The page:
Most smokers who seek individual treatment for smoking cessation have tried to quit in the past and many have already used a behavioral or pharmacological treatment. Assessing why past treatments were used, compliance and perceived benefit of the prior treatment is recommended in most treatment guidelines. However, whether it is best to repeat old treatments or use new treatments is unclear. Several studies have examined re-treatment with the same medication (i.e., recycling). Interestingly, until a recent publication (Heckman, Am J Prev Med 2017, 53:e63) there has not been a comparison of using the same vs a different treatment. This study used data from the large, longitudinal population-based ITC survey of Australian, Canadian, UK, and US smokers collected between 2006-2011; i.e. starting when varenicline became available. The study looked at treatment use at two different times, about 2-3 years apart. The study only reports on pharmacological treatment.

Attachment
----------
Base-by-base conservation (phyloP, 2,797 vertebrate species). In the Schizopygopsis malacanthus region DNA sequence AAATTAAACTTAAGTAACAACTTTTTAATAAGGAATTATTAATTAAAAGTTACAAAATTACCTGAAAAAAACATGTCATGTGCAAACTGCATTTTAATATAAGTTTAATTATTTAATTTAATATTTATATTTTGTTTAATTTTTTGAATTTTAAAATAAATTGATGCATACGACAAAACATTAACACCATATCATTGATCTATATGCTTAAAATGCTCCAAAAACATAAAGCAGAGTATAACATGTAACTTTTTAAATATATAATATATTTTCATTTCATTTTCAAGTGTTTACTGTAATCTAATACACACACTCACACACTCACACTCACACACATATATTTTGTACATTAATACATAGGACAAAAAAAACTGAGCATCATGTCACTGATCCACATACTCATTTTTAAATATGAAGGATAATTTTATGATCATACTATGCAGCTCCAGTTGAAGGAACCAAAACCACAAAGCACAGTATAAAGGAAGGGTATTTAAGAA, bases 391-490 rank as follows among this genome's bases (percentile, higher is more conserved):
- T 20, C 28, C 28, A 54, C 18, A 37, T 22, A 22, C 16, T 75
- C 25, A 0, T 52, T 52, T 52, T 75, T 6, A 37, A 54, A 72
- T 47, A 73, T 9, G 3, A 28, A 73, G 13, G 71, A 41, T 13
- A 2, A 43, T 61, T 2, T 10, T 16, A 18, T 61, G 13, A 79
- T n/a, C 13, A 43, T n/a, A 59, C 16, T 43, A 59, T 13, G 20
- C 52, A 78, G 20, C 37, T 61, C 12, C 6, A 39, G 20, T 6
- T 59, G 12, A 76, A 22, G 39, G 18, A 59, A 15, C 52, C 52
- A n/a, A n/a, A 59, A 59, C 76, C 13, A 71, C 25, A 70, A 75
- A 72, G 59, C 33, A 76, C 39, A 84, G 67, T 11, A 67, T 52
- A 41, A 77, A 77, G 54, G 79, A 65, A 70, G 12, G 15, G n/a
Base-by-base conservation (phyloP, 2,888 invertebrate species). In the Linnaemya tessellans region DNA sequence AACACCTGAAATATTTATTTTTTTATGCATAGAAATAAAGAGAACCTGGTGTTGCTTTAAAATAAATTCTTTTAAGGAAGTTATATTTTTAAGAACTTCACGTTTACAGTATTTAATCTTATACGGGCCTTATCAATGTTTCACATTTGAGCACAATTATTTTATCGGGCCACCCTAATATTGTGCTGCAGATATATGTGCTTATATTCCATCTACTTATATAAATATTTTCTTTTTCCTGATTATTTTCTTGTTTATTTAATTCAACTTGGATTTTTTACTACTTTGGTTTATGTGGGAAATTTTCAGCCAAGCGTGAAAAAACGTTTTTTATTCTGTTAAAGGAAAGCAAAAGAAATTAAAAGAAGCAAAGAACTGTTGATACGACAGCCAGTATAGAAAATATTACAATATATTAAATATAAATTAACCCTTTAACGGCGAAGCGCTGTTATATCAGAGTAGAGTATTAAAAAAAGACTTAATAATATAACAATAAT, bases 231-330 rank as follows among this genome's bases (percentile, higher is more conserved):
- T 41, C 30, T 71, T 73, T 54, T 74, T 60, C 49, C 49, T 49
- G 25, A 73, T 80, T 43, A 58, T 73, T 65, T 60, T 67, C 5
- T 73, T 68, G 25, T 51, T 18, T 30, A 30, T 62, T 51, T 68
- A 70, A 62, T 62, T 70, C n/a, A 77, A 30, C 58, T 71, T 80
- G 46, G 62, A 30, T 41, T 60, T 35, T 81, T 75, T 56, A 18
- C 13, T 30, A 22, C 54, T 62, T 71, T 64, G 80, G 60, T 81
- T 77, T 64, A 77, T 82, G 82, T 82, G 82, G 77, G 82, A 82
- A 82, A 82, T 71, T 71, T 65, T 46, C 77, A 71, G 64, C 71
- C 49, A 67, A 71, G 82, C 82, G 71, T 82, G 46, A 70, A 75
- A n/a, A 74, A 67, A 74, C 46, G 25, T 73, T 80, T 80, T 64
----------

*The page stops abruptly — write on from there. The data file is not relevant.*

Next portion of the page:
The study found that 11% used the same medication on both quit attempts and 14% used a different medication. Repeaters and switchers were similar in demographics and smoking history. Switchers were more successful than repeaters (29% vs 12%, 1 month non-verified point-prevalence). Some of this appeared to be because switchers were more likely to use varenicline or combination treatments on the second attempt. But even controlling for this, the increase with switching remained.
These results suggest that, unless the smoker has a definite preference for the original treatment, healthcare providers should recommend smokers switch to a different medication/combo of medications, personalized based on each smokers quitting history.